For 60 years the Stony Brook-Millstone Watershed Association has been protecting clean water and the environment in central New Jersey. In West Windsor, home to one of our namesake waterways and a drinking water source to thousands — the Millstone River — municipal officials will soon be putting the final touches on a landmark plan designed to rejuvenate the Princeton Junction train station area and provide the sprawling township with the “center” it so desperately wants.
Like so many towns in New Jersey, West Windsor has lost many acres of woods, fields, and farmland to development over the last few decades and is now looking to redevelop previously built up sites as a means to grow without chewing up additional untouched natural resources. A transit-oriented project centered on 350 acres surrounding the Princeton Junction train station, the West Windsor Redevelopment Plan outlines a dense “smart growth” framework for development.
The fundamentals of smart growth are good for people and the environment — by focusing development near existing infrastructure, undeveloped areas with sensitive environmental features and rural character can be preserved.
We are pleased that the redevelopment plan includes specific goals that can potentially accomplish significant environmental improvements and protections for West Windsor, such as:
— Protecting the Millstone River, Little Bear Brook, and sensitive habitats along their banks;
— Preserving the 116-acre mature woodland area between the Millstone River, Little Bear Brook, Route 571, and Northeast Corridor rail line known locally as the Sarnoff Woods;
— Advocating for green building design and concentrated development in a dense core to reduce what is today a sea of asphalt parking, improving stormwater management, reducing flooding and increasing the potential for groundwater recharge to one of New Jersey’s highest-yielding aquifers.
Since taking a seat at the table of the very first workshops exploring the possibilities for this plan, we have advocated for protection of the Millstone River and preservation of the Sarnoff Woods, and are assured our voice has been heard.
However, as the West Windsor Township Council prepares to cast the final votes for the redevelopment plan on Monday, March 23, there is one glaring aspect of the proposal that would turn this “smart” plan into a big problem.
Conceptual maps included in the redevelopment plan show a road starting at Route 571 near the terminus of the new Vaughn Drive and curving northwest through the to-be-preserved Sarnoff Woods. This road appears to stop at the boundary of the redevelopment area, but is clearly intended to resurrect one of the most contentious ideas in West Windsor history — the Penns Neck Bypass.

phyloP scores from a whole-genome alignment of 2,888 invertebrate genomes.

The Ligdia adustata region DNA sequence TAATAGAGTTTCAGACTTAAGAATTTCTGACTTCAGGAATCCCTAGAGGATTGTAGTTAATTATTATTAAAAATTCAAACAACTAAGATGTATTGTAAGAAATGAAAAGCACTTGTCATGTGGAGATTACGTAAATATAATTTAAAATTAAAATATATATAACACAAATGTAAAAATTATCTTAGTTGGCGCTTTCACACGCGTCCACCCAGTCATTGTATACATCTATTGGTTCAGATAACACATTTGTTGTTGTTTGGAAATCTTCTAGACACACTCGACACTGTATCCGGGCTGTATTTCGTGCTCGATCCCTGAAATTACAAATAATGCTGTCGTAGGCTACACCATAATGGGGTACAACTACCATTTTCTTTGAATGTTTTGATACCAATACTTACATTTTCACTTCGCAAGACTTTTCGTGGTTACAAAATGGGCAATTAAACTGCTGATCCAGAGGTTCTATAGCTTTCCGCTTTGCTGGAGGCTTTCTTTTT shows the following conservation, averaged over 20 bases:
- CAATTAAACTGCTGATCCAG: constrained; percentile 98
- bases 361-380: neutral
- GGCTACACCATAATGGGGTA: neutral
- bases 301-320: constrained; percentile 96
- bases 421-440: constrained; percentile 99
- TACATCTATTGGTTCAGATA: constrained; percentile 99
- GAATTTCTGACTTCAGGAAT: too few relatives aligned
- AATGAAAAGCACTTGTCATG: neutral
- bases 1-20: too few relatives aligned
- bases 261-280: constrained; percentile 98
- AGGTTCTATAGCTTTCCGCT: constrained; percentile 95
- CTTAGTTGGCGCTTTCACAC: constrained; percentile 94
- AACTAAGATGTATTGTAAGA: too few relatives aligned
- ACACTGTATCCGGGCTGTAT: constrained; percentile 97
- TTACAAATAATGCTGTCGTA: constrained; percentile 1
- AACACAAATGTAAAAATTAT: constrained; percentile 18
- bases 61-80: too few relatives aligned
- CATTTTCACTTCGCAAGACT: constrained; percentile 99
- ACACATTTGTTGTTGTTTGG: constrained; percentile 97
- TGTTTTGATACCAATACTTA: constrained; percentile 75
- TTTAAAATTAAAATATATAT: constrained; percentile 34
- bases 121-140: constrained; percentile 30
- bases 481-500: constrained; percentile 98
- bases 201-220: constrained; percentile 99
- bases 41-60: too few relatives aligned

The bypass, also known as the Millstone Bypass or East Side Connector, was discussed as part of a sequence of road improvements sought to improve traffic flow on Route 1. The Penns Neck Bypass was ultimately omitted from the final 2004 Department of Transportation Penns Neck Area Plan due to the unacceptable environmental damage it would cause to the Millstone River, Little Bear Brook, and associated wetlands, woodlands, and wildlife.
The Watershed Association supported this final plan, which included the removal of traffic lights on Route 1 at Washington Road (Route 571) and Harrison Street, the addition of frontage roads paralleling both sides of Route 1, and provisions for a connector road through the Princeton Junction Train Station area between Alexander Road and Route 571, among other features.
On February 25 U.S. 1 carried an opinion piece from six area mayors encouraging the DOT to make the Penns Neck Area project a funding priority with the anticipation of federal stimulus funds. The Watershed Association certainly does not object to funding a project it applauded five years ago, but we are concerned that despite assurances from several mayors, the bypass, so roundly rejected in 2004, is once again on the table.
Using the redevelopment plan to bring the bypass back to life negates the preservation of the Sarnoff Woods and weakens protection for one of West Windsor’s best natural assets, the Millstone River — two of the strongest environmental principles of the plan.
New roads built over or adjacent to the Millstone River and its tributaries not only threaten one of the region’s largest drinking water sources with pollution, but also destroy surrounding wetlands and exacerbate flooding for nearby homes and businesses.
Don’t let the bypass derail what could be a benefit for the township, residents, and the environment.
Jim Waltman is the executive director of the Stony Brook-Millstone Watershed Association, which protects clean water and the environment in central New Jersey through conservation, advocacy, science, and education.